We cut to a card telling us it’s earlier, and pan down to a bonsai on a desk in a hotel.  There’s a voiceover of a guy talking about Conrad (seriously, Conrad? You’re telling me this is Heart of Darkness already, game? Sigh.) as maybe the great soldier he ever worked with. The camera shows us photos around room, presumably of the speaker and Conrad along with medals and cut-out articles. The voiceover mentions of a sandstorm that buried Dubai. The US kept the 33rd infantry in the city to help. Conrad was leaving a caravan of survivors out of the city, but never made it out. Six months later, the US got a transmission from Conrad saying the evacuation was a failure. The final shot of the scene shows a character looking over the buried city from a tower.

We cut to three guys talking and walking through a mild sandstorm. Adams and a sergeant joking about the sand. They then look at Dubai which they describe as “still dead.” They are tracing a transmission 800 meters away. There’s good banter where Adams snarks about how the sergeant might know better than Intel about what’s going on, and the sergeant responds that if he wasn’t a hardened killing machine, he might have been hurt. It’s genuinely good dialogue. We cut to an upside down flag, and I get control behind the shoulder of one of the soldiers. I say (automatically — I have no control over the dialogue) that this was designated a no-man’s land. As we walk, I get some basic commands (X to sprint – don’t need to hold it, X for cover, O to jump, LT to aim) and we eventually find the remains of 33rd on a large rock outcropping. It’s an abandoned post with just jeeps and bodies. One of the guys find some ropes and we hit  X to rappel down.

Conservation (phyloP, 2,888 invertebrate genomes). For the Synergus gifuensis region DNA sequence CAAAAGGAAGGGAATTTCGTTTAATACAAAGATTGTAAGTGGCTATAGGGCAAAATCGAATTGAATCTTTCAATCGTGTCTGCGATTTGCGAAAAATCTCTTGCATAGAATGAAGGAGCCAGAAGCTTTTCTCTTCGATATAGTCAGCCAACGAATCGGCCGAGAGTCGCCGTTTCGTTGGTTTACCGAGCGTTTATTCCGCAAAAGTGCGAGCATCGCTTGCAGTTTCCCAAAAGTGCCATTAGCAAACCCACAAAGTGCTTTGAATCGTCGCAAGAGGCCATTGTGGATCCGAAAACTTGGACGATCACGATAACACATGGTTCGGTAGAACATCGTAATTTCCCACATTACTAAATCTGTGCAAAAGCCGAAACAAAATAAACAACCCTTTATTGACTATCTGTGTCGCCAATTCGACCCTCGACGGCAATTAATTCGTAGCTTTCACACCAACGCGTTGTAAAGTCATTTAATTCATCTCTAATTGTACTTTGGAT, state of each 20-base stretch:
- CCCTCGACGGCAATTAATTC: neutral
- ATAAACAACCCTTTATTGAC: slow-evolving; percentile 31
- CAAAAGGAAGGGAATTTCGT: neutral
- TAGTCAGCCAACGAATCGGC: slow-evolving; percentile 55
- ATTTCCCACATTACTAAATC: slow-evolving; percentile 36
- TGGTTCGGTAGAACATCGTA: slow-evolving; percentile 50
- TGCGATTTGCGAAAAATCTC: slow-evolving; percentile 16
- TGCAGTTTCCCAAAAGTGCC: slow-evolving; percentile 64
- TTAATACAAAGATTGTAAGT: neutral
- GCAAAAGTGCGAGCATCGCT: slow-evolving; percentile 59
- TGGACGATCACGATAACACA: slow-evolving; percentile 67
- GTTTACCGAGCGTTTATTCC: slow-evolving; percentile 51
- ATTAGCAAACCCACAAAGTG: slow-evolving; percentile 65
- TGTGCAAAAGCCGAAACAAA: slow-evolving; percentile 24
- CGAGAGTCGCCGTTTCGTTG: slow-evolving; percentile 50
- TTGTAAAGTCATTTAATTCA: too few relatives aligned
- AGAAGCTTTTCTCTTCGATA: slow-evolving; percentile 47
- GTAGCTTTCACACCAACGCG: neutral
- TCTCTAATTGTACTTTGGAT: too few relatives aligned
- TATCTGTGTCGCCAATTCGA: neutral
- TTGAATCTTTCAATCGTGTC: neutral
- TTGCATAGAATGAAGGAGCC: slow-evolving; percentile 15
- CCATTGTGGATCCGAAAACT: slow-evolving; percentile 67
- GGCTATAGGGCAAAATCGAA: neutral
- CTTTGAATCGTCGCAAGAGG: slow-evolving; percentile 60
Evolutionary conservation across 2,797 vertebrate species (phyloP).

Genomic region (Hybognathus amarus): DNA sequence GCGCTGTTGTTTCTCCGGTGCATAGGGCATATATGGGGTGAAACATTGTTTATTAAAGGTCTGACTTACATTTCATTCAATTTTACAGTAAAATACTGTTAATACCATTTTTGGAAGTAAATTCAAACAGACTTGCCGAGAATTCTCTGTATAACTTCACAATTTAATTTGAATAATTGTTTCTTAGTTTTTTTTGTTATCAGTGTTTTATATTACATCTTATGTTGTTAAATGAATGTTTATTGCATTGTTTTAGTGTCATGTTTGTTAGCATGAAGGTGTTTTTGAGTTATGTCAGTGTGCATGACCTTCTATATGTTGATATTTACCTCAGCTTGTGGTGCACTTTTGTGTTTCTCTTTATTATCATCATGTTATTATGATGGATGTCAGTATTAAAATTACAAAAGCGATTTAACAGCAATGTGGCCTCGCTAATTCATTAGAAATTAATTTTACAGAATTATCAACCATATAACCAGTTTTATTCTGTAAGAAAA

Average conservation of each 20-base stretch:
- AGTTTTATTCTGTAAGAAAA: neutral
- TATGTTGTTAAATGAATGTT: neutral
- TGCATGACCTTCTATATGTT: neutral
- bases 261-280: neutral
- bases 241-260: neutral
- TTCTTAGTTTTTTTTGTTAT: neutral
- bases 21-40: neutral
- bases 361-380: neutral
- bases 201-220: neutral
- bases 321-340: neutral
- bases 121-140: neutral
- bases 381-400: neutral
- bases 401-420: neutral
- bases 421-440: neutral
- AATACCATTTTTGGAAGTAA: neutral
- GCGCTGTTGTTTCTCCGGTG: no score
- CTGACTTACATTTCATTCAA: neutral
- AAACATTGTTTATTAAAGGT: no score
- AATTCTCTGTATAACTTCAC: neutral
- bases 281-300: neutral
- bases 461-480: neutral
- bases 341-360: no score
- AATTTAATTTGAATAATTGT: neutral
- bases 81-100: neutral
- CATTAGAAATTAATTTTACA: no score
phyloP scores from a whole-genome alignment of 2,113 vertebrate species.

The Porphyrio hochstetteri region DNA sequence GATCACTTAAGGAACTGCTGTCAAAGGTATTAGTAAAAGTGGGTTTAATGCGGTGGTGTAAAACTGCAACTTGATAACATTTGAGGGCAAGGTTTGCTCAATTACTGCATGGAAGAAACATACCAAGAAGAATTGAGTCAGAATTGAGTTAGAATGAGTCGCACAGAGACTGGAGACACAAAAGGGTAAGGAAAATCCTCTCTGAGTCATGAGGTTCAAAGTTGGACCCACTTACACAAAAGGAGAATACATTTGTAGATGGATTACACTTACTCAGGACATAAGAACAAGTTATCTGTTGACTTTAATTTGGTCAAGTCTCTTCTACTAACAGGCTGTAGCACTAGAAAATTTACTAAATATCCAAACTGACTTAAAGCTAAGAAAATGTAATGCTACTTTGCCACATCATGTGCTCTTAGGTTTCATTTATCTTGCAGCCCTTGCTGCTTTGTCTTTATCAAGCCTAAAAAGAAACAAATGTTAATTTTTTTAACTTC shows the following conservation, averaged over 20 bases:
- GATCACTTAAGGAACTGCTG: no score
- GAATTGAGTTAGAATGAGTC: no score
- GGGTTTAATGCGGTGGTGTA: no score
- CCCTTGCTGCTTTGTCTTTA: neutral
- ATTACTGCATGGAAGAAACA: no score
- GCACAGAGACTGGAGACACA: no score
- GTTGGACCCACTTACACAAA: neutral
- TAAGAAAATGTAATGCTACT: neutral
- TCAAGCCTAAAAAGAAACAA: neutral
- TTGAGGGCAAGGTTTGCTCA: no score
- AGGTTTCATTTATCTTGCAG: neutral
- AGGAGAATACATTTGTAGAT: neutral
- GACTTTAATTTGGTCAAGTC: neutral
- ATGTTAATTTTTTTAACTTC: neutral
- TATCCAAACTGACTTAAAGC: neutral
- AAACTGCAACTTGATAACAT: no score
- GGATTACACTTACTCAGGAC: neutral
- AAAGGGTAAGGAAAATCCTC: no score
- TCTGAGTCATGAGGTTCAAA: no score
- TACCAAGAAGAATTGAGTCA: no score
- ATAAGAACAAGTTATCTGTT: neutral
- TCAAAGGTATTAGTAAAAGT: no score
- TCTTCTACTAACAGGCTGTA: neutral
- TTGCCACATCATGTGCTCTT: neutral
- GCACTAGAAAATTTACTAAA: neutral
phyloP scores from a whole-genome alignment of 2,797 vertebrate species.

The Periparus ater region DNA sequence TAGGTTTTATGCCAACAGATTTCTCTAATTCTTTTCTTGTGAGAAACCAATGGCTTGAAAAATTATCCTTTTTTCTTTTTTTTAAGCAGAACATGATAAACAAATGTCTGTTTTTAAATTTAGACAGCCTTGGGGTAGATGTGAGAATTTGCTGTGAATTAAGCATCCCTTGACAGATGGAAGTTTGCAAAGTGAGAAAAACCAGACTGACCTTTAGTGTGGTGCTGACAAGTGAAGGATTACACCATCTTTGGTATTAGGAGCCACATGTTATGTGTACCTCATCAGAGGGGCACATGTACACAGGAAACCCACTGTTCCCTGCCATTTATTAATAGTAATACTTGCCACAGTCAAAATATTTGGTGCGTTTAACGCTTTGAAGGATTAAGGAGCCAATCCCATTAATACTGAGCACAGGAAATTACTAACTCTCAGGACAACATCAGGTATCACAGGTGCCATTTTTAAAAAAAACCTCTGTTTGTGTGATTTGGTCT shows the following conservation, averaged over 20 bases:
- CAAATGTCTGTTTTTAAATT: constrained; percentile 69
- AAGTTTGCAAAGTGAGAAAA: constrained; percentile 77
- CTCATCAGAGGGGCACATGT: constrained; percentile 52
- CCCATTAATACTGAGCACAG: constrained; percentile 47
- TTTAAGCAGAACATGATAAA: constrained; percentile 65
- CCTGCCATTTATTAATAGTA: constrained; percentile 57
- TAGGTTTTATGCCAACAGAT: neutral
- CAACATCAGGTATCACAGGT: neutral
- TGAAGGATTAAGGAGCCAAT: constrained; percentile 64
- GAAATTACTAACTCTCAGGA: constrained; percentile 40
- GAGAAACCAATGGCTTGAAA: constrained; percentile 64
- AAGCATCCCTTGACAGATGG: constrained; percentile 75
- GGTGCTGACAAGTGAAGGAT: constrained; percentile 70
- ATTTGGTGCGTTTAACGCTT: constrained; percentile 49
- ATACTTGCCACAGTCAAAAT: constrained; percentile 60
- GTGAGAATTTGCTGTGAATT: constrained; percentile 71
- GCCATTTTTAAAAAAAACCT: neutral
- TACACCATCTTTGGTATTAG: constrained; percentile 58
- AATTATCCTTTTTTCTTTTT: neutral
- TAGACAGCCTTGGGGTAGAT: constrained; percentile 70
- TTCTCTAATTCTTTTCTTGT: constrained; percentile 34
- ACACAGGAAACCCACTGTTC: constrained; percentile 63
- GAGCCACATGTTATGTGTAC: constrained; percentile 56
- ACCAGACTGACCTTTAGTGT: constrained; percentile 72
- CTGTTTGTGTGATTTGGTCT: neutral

When we reach the bottom, the banter starts again. The sergeant’s name is Lugo and he’s making jokes, and they are good dirty ones. I tell him to stay focused. We’re walking through lots of broken down vehicles, and there’s a radio we’re picking up in the distance somewhere. We find the signal at a distress beacon, but it’s not military. It’s built out of spare parts and the group has no idea who made it. Adams finds a body in a jeep.  The corpse was a member of the 33rd and he recently died. The camera pans back to show my group looking at the bodies as guerrilla-looking person rises up from the destroyed cars behind them.  The game pans back to me (lots of nice camera movement in this) as I duck behind cover to reveal three guerrillas above. I announce that I’m Captain Walker and we’re here to find them. They ask me why, and one of the guerrillas speaks Farsi. Lugo speaks Farsi too and he start talking to them.  It’s going badly and Adams suggests to me to shoot out the windows on a sand logged bus over them. I do so and then I’m in a fight. I hop from cover to cover shooting guys, and shockingly I’m not doing too bad at it. I get to a part where I’m supposed to give the team an order to throw a grenade. I miss that for a while because the interface for it is a very small font, but do it and take out some well-ensconced baddies. We keep moving to another encounter with a fighter shooting at us from a billboard, and I learn that Lugo can snipe people with some kind of explosive with r2. I fight my way through another wave of enemies and we enter an opening cargo trailer. As we exit, I take out final enemy with a melee attack (square), and I say that I thought this was going to be a rescue.